Just over a month
since its commencement, the Medicare Discount Drug Card program is
already showing significant promise in lowering prescription drug
costs for seniors.
Savings Estimates Continue to
A score of studies
using data from the Medicare Discount Drug Card (MDDC) drug price
database demonstrate that the program is capable of achieving its
primary goal: reducing the cost of prescription drugs for seniors,
especially low-income seniors.
A study by the
Centers for Medicare and Medicaid Services (CMS) finds potential
savings of 32 to 85 percent for low-income seniors who enroll in
the MDDC and thereby receive $600 transitional assistance. Low-income
beneficiaries stand to save the most. CMS makes the important point
that "Beneficiaries-especially low-income beneficiaries-are
forgoing substantial savings by not enrolling in any of these cards
results from a study being conducted by the Lewin Group for the
Healthcare Leadership Council show that seniors save, on average,
just above 20 percent with the MDDC. The study also finds
that seniors who qualify for the transitional assistance could
realize savings between 29 and 92 percent.
Enterprise Institute (AEI) recently published an extensive report
on the MDDC. The report shows how the cards would bring low-income
seniors savings of between 53 and 78 percent and that even
moderate- and high-income seniors would enjoy significant savings
with the cards.
The AEI study
takes into account a recent development that others overlook.
Several drug manufacturers, in conjunction with certain discount
cards, offer their drugs at greatly reduced prices ($12-$15 for a
30 day supply) to low-income beneficiaries who have spent their
$600 transitional assistance. This additional discount will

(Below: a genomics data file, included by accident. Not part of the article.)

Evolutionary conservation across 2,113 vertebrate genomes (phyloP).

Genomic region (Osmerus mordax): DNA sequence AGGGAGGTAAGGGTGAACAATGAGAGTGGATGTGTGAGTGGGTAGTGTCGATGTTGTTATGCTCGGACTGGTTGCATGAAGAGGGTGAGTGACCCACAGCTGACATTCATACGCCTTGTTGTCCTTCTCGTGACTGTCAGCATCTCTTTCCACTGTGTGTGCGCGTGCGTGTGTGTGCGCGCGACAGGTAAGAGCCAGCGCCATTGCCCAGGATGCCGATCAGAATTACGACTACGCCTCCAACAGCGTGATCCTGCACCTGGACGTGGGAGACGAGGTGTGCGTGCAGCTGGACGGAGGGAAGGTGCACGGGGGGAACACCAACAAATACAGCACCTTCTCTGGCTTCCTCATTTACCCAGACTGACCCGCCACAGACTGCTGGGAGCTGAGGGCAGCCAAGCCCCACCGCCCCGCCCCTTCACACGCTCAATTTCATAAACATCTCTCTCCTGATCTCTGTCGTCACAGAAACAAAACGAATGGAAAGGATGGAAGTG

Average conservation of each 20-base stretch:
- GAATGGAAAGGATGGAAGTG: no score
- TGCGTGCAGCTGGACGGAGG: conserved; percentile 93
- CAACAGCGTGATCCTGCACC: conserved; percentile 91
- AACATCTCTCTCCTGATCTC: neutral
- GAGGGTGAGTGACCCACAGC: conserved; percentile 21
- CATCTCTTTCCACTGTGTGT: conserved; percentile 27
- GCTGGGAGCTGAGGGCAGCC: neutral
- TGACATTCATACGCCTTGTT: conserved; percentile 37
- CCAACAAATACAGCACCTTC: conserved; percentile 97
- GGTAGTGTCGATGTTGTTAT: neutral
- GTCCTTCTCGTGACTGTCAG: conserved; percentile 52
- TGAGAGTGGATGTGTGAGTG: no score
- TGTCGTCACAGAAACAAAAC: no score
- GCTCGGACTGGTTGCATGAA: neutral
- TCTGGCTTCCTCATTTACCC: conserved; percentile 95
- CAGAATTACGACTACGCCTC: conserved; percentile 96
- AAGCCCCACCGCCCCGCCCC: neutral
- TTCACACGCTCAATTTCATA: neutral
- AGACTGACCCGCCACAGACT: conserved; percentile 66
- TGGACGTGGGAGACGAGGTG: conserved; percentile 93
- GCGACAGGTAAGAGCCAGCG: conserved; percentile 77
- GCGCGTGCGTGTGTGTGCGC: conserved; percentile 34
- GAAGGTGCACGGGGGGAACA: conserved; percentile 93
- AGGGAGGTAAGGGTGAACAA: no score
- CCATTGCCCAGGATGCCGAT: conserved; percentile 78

increase low-income seniors' savings, perhaps significantly.
Competition Continues to Lower
to mount that competition between Medicare Discount Drug Card
providers is driving down the prices of seniors' prescription
At the request of
Congressman Henry Waxman (D-CA), the minority staff of the
Committee on Government Reform studied how drug prices have changed
since the drug card program's inception. Specifically, Waxman
wanted to see how far, if at all, the prices of the least expensive
prescription drugs have fallen. The results are telling.
request, Committee staff chose ten drugs that are popular among
seniors and compared the lowest available prices for those drugs at
the inception of the program on May 3, 2004, to the lowest
available prices on June 1, 2004, when the discount cards became
valid. The staff found that
the total price for monthly supplies of all 10 drugs had fallen by
but that is only half the story.
Of the ten drugs
originally chosen for Waxman's study, eight decreased in price and
Merely adding up these changes, one does arrive at the $4.75
number. But this methodology does not present a real-world picture
of price movements under the program. Three of the drugs included
in the Waxman study- Nexium, Prevacid, and Protonix-all treat the
same condition, acid reflux. Two of those drugs- Nexium and
Protonix-are the two, of the ten altogether, that rose in price.
Remove these two drugs from the bundle-since it is highly unlikely
any senior would be prescribed all three-and the remaining eight
decreased in price by $30.47 for a one-month supply, far more than
the $4.75 Waxman highlights. While not monumental, $30.47 would be
welcome savings for many seniors living on fixed incomes. Also,
factor in that these savings are monthly: a senior requiring this
particular bundle of prescriptions stands to save $365.64 more with
the MDDC than just one month earlier.
Replacing just one
or two of these brand-name drugs with generics would only increase
the savings. In a study predating the MDDC program by a month-it
therefore does not include MDDC discounts-the FDA found that "costs per day can fall by 14 to16 percent if